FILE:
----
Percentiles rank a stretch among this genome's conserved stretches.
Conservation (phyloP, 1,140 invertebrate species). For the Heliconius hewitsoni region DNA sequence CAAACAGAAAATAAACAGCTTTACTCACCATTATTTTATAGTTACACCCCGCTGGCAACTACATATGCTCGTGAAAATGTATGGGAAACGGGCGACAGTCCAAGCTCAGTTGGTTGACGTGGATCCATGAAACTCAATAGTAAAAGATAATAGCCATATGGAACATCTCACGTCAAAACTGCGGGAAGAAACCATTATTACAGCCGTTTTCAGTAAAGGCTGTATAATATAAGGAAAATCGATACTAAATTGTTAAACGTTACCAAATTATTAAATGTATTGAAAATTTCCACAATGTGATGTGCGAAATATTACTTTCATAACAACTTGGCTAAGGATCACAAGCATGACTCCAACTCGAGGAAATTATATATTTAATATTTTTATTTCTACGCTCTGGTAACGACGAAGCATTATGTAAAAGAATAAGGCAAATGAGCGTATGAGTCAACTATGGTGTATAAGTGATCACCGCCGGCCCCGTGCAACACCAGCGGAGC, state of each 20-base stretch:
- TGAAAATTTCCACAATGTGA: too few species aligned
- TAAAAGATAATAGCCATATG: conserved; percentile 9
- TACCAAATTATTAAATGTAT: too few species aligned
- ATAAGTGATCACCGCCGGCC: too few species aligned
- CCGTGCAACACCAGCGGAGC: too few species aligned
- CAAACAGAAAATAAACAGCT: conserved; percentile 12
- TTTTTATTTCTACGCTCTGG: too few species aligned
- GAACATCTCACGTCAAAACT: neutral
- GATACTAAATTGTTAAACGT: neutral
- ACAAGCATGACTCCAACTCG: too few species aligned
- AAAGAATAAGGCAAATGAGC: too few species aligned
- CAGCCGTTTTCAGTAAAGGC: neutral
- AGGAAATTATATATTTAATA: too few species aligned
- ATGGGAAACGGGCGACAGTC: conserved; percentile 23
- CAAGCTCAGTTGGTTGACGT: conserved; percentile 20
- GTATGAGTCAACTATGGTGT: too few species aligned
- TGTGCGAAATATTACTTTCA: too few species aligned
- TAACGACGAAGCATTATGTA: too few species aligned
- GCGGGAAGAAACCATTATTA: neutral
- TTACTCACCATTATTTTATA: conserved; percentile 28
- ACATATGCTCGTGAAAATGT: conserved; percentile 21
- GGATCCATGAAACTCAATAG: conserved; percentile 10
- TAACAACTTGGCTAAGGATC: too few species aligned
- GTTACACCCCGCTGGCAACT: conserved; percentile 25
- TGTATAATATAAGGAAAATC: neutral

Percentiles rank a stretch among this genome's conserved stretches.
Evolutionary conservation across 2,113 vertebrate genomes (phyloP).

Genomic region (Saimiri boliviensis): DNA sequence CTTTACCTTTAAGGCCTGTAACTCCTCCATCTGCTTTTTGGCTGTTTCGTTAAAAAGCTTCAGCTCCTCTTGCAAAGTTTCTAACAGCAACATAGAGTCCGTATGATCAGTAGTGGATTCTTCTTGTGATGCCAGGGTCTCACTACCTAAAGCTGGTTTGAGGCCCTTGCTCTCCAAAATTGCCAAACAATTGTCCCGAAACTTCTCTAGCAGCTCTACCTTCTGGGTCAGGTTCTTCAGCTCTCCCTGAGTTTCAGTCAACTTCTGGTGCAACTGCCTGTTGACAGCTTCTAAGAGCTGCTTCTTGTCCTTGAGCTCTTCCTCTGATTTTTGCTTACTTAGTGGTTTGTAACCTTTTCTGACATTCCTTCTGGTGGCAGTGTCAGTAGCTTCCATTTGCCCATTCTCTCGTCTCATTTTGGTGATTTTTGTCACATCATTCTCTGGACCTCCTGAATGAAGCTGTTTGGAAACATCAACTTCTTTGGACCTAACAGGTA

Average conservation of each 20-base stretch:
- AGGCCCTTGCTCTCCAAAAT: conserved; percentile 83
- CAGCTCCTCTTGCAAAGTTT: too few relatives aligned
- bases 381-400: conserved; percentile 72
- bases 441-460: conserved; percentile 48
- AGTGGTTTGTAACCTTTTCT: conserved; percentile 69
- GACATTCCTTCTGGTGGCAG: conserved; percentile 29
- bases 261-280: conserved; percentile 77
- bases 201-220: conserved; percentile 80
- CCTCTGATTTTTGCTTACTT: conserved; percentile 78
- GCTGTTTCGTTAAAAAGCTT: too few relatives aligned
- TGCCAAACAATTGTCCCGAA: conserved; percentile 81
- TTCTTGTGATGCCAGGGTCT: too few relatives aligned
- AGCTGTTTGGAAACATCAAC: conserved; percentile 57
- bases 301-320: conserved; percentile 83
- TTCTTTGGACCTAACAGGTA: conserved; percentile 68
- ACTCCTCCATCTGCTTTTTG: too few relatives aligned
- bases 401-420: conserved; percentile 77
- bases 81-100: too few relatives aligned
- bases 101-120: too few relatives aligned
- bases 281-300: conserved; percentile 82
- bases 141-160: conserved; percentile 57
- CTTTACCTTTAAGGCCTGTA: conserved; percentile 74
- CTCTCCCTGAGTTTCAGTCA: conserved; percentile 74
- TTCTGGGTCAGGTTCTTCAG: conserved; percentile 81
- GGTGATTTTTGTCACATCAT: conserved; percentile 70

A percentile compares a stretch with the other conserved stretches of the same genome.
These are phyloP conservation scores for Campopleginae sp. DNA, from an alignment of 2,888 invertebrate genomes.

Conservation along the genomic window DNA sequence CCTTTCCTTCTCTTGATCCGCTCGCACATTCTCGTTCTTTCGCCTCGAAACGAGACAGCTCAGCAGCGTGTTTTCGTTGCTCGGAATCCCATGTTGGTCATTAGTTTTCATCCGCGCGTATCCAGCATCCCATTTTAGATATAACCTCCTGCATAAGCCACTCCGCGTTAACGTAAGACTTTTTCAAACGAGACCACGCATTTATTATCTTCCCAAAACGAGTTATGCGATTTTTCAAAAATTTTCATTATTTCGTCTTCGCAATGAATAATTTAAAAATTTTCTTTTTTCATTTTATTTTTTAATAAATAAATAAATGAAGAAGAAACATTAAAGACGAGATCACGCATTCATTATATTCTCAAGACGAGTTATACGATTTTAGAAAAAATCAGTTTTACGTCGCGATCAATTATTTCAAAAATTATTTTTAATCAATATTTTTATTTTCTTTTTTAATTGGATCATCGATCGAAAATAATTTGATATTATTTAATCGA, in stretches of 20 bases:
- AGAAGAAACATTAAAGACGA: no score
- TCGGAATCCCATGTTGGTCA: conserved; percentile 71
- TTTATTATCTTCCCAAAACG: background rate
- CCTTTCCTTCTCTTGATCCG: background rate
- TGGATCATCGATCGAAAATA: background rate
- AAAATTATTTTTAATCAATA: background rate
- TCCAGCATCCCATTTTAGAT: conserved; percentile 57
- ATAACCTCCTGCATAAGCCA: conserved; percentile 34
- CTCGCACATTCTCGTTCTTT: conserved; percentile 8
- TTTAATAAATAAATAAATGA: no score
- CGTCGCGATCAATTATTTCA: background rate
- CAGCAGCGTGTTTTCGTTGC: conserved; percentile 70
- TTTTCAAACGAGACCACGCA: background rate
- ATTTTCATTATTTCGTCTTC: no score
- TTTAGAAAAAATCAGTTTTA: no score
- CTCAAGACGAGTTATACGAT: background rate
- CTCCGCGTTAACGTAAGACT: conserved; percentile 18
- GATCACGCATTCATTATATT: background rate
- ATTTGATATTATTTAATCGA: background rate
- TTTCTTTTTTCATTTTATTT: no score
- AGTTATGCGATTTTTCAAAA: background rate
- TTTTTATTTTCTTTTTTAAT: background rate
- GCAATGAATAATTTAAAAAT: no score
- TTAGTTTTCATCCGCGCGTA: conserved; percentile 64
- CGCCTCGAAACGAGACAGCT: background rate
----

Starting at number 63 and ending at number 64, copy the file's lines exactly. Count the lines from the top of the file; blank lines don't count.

- CCTTTCCTTCTCTTGATCCG: background rate
- TGGATCATCGATCGAAAATA: background rate